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The washes were much longer and much deeper, and very easy to get stuck in. I discovered that putting my front tyre in them was the best course of action, with the rear tyres either side. You had to commit to a route though, because once you were in it there was no way of getting out, unless you rode out of it. The problem was however, that you didn’t know how deep a wash would end up being at the start. On more than one occasion I found myself looking longingly at the other side of the trail, wishing I was over there on the flat ground, instead of being stuck in a wash pointing down with the arse end of the trike up in the air.


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We went up and over a hill, wowed by the vastness of Nevada, and its enormous wide open spaces.


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A few steep up and downhill’s later and we found ourselves in a dried up river bed, where Ed got wood, literally.


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A massive piece went flying up and under his leg shields, taking off his spark plug cover and cable, immobilising him immediately. Fortunately there wasn’t any permanent damage, and we were soon on our way again, following the river bed and eventually climbing up and out on to higher ground.


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There I got the most incredible view. Normally I like to stop and soak in the scenery, but this was one occasion where you actually got the most out of it from moving. The sun was starting to set, casting the most glorious golden light over everything around me, and as I slowly rode the shadows moved continuously over the land, playing tricks with the undulations on the mountains and scenery around me; it was mesmerising.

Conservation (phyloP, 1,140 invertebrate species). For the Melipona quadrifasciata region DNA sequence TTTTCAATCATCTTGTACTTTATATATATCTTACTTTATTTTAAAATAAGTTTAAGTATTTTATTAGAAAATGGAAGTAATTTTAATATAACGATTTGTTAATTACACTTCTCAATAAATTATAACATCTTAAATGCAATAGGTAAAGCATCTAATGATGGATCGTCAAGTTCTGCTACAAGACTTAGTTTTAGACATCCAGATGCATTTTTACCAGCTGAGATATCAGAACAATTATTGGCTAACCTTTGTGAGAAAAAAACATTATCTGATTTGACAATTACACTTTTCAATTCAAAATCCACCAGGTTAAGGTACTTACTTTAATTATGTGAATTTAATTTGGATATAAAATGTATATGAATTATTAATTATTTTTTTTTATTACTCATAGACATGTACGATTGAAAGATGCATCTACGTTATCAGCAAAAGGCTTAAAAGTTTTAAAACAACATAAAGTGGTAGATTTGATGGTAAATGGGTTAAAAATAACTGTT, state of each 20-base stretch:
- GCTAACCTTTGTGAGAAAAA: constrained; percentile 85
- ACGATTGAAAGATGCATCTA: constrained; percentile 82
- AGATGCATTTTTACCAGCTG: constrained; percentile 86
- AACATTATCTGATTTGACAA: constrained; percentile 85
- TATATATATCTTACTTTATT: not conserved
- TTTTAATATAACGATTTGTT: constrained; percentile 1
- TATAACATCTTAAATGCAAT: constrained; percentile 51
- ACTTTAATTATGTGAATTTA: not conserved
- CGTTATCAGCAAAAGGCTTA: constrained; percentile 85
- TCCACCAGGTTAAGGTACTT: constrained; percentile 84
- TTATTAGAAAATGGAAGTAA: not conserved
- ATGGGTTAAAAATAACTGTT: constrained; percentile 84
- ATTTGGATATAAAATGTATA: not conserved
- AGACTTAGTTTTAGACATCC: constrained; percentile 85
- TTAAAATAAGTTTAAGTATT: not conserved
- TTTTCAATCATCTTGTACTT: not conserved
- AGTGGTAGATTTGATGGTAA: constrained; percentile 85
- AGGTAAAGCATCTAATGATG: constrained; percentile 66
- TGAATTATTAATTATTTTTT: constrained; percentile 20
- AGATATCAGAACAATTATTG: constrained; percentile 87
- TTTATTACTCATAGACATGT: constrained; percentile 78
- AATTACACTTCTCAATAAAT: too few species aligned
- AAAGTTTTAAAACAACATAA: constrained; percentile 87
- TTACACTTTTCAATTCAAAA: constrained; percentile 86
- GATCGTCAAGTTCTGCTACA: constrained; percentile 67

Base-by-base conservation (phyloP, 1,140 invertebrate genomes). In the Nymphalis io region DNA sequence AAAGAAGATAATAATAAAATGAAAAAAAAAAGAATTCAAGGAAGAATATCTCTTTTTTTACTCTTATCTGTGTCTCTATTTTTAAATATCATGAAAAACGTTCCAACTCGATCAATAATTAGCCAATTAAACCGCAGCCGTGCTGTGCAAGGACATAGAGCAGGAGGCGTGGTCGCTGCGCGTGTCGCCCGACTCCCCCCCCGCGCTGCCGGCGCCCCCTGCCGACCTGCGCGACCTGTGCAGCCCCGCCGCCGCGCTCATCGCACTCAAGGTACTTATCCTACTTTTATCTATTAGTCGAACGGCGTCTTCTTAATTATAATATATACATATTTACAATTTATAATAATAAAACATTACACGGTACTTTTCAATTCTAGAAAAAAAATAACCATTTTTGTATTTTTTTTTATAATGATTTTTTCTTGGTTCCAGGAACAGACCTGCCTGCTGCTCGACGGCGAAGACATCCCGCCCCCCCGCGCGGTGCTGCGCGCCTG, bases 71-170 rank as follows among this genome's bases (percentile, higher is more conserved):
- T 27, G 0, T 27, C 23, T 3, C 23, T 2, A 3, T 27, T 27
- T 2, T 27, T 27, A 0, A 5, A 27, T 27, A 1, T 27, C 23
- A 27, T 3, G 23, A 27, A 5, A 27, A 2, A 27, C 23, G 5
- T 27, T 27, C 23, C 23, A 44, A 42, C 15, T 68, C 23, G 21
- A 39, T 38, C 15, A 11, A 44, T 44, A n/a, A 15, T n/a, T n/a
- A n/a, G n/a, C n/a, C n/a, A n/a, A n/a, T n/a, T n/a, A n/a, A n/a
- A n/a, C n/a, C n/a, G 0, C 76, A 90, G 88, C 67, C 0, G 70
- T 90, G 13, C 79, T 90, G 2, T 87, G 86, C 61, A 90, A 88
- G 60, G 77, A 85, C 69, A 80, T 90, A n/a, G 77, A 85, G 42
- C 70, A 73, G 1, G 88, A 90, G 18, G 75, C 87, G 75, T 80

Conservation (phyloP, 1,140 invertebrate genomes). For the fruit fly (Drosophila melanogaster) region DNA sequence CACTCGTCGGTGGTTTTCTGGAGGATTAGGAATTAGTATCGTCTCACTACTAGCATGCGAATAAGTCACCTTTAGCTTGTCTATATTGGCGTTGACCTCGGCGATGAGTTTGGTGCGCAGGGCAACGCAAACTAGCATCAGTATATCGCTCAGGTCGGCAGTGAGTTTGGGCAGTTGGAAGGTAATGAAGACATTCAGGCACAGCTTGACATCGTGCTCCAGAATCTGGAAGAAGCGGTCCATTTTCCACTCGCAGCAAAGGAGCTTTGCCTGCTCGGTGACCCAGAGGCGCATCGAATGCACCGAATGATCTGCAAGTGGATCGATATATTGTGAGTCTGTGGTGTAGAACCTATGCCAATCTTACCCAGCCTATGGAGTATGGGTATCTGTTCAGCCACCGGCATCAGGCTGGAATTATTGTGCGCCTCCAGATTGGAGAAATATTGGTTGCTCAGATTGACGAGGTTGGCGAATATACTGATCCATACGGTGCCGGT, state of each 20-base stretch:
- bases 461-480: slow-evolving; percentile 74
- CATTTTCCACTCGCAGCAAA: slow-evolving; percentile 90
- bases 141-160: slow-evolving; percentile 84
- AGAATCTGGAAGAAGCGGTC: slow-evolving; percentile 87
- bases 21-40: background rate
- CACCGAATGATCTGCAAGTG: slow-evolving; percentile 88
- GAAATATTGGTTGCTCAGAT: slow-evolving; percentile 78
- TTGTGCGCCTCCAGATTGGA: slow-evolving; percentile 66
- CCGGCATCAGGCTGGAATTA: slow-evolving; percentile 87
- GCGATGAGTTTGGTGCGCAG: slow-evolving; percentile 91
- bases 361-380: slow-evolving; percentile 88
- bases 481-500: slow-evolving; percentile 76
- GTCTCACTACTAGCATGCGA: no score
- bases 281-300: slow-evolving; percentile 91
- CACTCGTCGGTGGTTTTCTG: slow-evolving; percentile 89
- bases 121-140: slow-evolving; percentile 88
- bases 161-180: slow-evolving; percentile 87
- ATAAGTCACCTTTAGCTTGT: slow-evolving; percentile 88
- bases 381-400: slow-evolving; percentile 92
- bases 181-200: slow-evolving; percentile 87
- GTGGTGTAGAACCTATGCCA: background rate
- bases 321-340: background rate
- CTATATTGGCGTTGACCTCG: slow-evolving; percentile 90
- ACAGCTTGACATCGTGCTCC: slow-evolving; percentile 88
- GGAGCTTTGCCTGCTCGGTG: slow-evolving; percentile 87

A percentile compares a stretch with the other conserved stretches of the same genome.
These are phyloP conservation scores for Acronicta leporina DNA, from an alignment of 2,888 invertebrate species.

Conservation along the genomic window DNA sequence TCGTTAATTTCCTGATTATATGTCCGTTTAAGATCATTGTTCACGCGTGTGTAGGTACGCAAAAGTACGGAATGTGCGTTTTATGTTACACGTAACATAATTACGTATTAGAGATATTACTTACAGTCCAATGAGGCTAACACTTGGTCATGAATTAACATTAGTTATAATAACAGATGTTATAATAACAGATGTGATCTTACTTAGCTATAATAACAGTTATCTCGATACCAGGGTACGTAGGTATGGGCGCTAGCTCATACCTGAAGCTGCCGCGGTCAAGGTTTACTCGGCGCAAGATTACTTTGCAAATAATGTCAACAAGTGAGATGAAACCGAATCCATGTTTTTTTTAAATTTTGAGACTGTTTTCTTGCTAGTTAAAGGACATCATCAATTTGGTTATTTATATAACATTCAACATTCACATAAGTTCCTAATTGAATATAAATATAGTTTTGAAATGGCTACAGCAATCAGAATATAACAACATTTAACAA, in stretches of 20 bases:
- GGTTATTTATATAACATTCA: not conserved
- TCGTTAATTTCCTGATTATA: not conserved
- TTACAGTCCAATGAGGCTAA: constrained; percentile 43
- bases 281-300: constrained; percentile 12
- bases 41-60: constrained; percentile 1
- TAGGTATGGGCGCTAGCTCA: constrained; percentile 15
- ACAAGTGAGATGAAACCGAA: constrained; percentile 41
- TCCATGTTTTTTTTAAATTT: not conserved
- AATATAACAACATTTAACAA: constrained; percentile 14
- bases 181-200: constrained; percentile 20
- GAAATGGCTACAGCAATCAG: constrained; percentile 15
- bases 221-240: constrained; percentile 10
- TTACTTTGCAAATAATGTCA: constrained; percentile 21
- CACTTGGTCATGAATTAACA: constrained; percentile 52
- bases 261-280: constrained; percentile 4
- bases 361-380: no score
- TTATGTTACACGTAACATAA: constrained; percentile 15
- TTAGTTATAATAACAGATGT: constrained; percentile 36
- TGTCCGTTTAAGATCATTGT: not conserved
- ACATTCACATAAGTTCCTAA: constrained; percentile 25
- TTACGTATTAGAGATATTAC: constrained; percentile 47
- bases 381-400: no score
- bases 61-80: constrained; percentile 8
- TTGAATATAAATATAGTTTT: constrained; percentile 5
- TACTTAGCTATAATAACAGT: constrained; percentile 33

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It was so huge, and so vast, that I couldn’t quite believe my eyes. There was sage green scrubland as far as the eye could see, with mountains along the horizon tinted with a soft pink hue. I can safely say that it was one of my favourite places and moments on the TAT.


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The light continued dropping, and we started looking for a hunting shelter or something similar to camp in, but we couldn’t find one. In fact there was absolutely nothing for miles, apart from the remnants of a cattle feeding station. Other than that, there was no other sign of civilisation.


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Eventually darkness fell, and although I knew Ed wanted to continue over what looked like a small mountain pass, I didn’t want to ride in the dark, so we decided to camp at the foot of the mountain instead. We found a nice little camping spot amongst the trees, and after a veritable feast on our stash of dried food, we buried ourselves deep down in to our sleeping bags, well aware it was going to be a chilly night.

One thought on “TAT Day 94 (Utah/Nevada Border to Random Camping Spot)

  1. UltraCoolFreakOfNature

    In India too this happens. When I visited Kolkata which is towards the East, I was surprised to see how bright and hot it was at 5:00 AM. Back home in Bangalore 5:00 AM is super dark and cool. India has no time zone system, we have one uniform system. Maybe that is the reason why Indians are NEVER on time 🙂 Indian Standard Time, very flexible, +- 30 minutes to even 2 hours!